For the love of chowder-A A +A
Friday, March 8, 2013
AS A chef, the chowder is definitely at the top of my comfort food list. Nothing like a good chowder to uplift one’s mood.
There is always a debate on which is better—the New England chowder or the Manhattan chowder. Well, the answer lies upon one’s tastes.
The chowder got its name from the French word chaudiere, a kettle in which fishermen made their stew. It is a thickened soup made of different kinds of seafoods and vegetables that contains starch like potatoes. Thickeners including flour and potatoes give chowders their texture as with the New England style.
Traditionally, chowder is cooked in which flour for thickening is cooked with aromatics (onion, celery, pork fat) rather than separately. For this reason more fat is necessary when cooking the aromatics. This is critical to successfully make the soup because the fat adds a smoky flavor to the dish.
There is also a group of chowders of which the Manhattan style may be the most widely known; that is more like a hearty broth and is very similar to the bouillabase and the cioppino. It is more of a tomato based soup rather than a cream soup.
Another variation is the Long Island style of chowder that is made part New England style and part Manhattan style, making it a creamy tomato clam chowder.
Chowders are traditionally served with saltine crackers. As the evolution of food continues, the chowder is now served in sour dough bread bowls as restaurants do in San Francisco. In Seattle and Portland, they use smoked salmon instead of smoked pork to render fat to their chowder. As for me, good old bacon fat will do.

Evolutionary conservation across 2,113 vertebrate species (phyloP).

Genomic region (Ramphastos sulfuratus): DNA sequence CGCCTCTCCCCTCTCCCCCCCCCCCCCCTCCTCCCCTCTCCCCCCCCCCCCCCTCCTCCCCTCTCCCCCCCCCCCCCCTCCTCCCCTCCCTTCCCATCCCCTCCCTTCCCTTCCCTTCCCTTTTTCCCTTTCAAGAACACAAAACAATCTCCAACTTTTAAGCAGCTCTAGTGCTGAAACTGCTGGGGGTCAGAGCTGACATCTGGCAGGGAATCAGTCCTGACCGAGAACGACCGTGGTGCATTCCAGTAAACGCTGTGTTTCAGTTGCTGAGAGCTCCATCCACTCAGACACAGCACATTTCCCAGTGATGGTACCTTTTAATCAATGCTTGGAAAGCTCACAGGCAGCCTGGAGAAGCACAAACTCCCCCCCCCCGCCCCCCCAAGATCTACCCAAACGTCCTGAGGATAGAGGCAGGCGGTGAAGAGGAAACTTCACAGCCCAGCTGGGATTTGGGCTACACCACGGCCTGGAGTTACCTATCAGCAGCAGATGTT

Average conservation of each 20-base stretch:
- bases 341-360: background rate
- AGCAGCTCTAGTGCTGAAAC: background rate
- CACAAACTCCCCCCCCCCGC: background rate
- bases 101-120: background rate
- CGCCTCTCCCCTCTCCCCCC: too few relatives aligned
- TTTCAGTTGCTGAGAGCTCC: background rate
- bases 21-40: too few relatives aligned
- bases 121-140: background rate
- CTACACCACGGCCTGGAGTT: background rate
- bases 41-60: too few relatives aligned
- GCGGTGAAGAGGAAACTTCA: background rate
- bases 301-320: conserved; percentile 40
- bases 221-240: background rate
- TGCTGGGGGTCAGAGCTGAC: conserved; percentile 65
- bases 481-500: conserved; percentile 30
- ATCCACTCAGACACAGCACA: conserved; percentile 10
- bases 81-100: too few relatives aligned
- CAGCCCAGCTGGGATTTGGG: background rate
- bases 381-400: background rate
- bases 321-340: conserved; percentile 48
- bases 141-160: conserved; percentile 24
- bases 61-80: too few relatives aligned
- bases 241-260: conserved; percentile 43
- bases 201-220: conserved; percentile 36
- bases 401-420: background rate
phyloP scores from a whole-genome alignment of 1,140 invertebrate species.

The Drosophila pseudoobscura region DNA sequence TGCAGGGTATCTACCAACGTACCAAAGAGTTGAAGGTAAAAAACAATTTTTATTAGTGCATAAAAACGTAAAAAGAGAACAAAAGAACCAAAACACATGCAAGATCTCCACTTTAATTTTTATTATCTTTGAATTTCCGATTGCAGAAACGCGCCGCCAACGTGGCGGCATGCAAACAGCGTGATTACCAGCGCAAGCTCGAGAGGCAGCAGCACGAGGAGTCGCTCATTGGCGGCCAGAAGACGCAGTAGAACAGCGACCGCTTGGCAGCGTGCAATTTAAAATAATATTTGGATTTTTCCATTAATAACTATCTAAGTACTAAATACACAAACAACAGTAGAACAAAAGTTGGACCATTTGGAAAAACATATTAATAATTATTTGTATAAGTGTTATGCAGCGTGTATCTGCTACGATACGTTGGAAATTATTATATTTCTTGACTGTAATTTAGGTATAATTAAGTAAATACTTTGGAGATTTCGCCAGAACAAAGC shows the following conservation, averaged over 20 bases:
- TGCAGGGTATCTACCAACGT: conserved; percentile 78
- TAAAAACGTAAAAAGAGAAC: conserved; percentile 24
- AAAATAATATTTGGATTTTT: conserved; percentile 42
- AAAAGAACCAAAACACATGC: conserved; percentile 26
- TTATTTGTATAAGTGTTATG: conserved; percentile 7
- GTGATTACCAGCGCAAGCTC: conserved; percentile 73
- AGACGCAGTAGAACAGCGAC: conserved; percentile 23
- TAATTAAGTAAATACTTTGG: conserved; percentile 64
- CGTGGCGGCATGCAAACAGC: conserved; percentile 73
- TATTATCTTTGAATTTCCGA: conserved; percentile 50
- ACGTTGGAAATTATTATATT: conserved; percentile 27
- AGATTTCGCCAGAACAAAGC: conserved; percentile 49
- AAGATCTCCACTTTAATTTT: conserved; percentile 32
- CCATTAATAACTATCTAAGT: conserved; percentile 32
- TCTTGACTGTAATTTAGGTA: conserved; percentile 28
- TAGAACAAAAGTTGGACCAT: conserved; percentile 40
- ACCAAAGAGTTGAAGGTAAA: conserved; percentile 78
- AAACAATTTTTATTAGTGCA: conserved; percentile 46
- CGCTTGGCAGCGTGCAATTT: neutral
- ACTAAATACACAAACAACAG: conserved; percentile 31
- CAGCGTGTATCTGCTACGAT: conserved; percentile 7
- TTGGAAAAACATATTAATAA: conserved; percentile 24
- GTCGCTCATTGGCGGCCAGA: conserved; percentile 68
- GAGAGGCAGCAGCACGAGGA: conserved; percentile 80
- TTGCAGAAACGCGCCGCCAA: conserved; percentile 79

Whatever variation people use to make chowders, the most important ingredient for me is passion and love. A good chowder made with love and passion will definitely warm the belly and the heart. As for me, I will continue to explore the world of chowder.
And maybe in the next decades more variations will come out. We will never know. Below
is a recipe (basic clam chowder recipe, about 10 portions).
Ingredients: olive oil, 0.120 Lt.; white onions, 0.070 kg; garlic, 0.015 kg; bacon, 0.100 kg; clams, 1.000 kg; white wine, 0.100 Lt.; fish stock, 1.000 Lt.; cream, 0.500 Lt.; cornstarch, 0.015 kg; butter, 0.050 kg; and salt and pepper to taste
Procedure: Sweat onions in olive oil. Add the garlic then the bacon; add the clams and saute for a while until they open.
Deglaze with white wine. When cooked, remove from the pan. Remove the shells, put back the clam meat in the same pan. Add the fish stock and simmer for two minutes. Add the cream and season to taste with salt and pepper. Thicken with cornstarch.
Before serving, add frozen butter nuggets to give a flavor and smooth velvety texture to the soup. (Katrina Charmaine Avila)
Published in the Sun.Star Cebu newspaper on March 09, 2013.